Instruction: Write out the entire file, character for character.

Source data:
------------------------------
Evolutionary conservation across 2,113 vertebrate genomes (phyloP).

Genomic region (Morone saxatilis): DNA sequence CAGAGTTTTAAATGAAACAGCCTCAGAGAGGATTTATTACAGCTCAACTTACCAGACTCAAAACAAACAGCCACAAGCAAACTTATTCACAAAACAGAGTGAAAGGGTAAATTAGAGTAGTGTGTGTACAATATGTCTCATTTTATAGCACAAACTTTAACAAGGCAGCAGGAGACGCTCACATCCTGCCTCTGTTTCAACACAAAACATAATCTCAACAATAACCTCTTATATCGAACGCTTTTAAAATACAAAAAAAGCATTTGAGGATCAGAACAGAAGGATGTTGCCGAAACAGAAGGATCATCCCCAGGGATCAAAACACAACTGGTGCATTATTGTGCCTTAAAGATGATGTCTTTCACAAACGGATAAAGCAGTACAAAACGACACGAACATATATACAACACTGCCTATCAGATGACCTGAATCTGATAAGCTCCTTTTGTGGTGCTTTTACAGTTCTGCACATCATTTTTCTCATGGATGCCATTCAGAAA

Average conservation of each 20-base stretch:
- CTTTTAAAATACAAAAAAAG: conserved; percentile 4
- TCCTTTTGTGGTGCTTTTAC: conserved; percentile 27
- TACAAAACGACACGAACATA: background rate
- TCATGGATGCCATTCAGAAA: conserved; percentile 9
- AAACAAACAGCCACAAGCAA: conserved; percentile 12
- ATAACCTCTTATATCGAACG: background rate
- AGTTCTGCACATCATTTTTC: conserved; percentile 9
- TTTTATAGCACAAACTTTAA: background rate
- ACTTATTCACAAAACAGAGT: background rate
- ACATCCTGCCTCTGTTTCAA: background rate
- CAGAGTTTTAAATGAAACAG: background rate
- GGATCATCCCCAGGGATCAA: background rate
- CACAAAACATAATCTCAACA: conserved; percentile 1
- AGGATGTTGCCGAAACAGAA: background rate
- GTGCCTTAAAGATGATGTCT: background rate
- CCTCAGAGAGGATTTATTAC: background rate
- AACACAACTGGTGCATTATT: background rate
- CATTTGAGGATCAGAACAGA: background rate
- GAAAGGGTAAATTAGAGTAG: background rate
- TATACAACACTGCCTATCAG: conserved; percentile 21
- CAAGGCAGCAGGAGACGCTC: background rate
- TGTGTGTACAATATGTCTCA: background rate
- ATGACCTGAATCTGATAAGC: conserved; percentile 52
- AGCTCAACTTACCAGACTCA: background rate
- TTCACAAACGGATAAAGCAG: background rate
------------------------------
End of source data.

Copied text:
Evolutionary conservation across 2,113 vertebrate genomes (phyloP).

Genomic region (Morone saxatilis): DNA sequence CAGAGTTTTAAATGAAACAGCCTCAGAGAGGATTTATTACAGCTCAACTTACCAGACTCAAAACAAACAGCCACAAGCAAACTTATTCACAAAACAGAGTGAAAGGGTAAATTAGAGTAGTGTGTGTACAATATGTCTCATTTTATAGCACAAACTTTAACAAGGCAGCAGGAGACGCTCACATCCTGCCTCTGTTTCAACACAAAACATAATCTCAACAATAACCTCTTATATCGAACGCTTTTAAAATACAAAAAAAGCATTTGAGGATCAGAACAGAAGGATGTTGCCGAAACAGAAGGATCATCCCCAGGGATCAAAACACAACTGGTGCATTATTGTGCCTTAAAGATGATGTCTTTCACAAACGGATAAAGCAGTACAAAACGACACGAACATATATACAACACTGCCTATCAGATGACCTGAATCTGATAAGCTCCTTTTGTGGTGCTTTTACAGTTCTGCACATCATTTTTCTCATGGATGCCATTCAGAAA

Average conservation of each 20-base stretch:
- CTTTTAAAATACAAAAAAAG: conserved; percentile 4
- TCCTTTTGTGGTGCTTTTAC: conserved; percentile 27
- TACAAAACGACACGAACATA: background rate
- TCATGGATGCCATTCAGAAA: conserved; percentile 9
- AAACAAACAGCCACAAGCAA: conserved; percentile 12
- ATAACCTCTTATATCGAACG: background rate
- AGTTCTGCACATCATTTTTC: conserved; percentile 9
- TTTTATAGCACAAACTTTAA: background rate
- ACTTATTCACAAAACAGAGT: background rate
- ACATCCTGCCTCTGTTTCAA: background rate
- CAGAGTTTTAAATGAAACAG: background rate
- GGATCATCCCCAGGGATCAA: background rate
- CACAAAACATAATCTCAACA: conserved; percentile 1
- AGGATGTTGCCGAAACAGAA: background rate
- GTGCCTTAAAGATGATGTCT: background rate
- CCTCAGAGAGGATTTATTAC: background rate
- AACACAACTGGTGCATTATT: background rate
- CATTTGAGGATCAGAACAGA: background rate
- GAAAGGGTAAATTAGAGTAG: background rate
- TATACAACACTGCCTATCAG: conserved; percentile 21
- CAAGGCAGCAGGAGACGCTC: background rate
- TGTGTGTACAATATGTCTCA: background rate
- ATGACCTGAATCTGATAAGC: conserved; percentile 52
- AGCTCAACTTACCAGACTCA: background rate
- TTCACAAACGGATAAAGCAG: background rate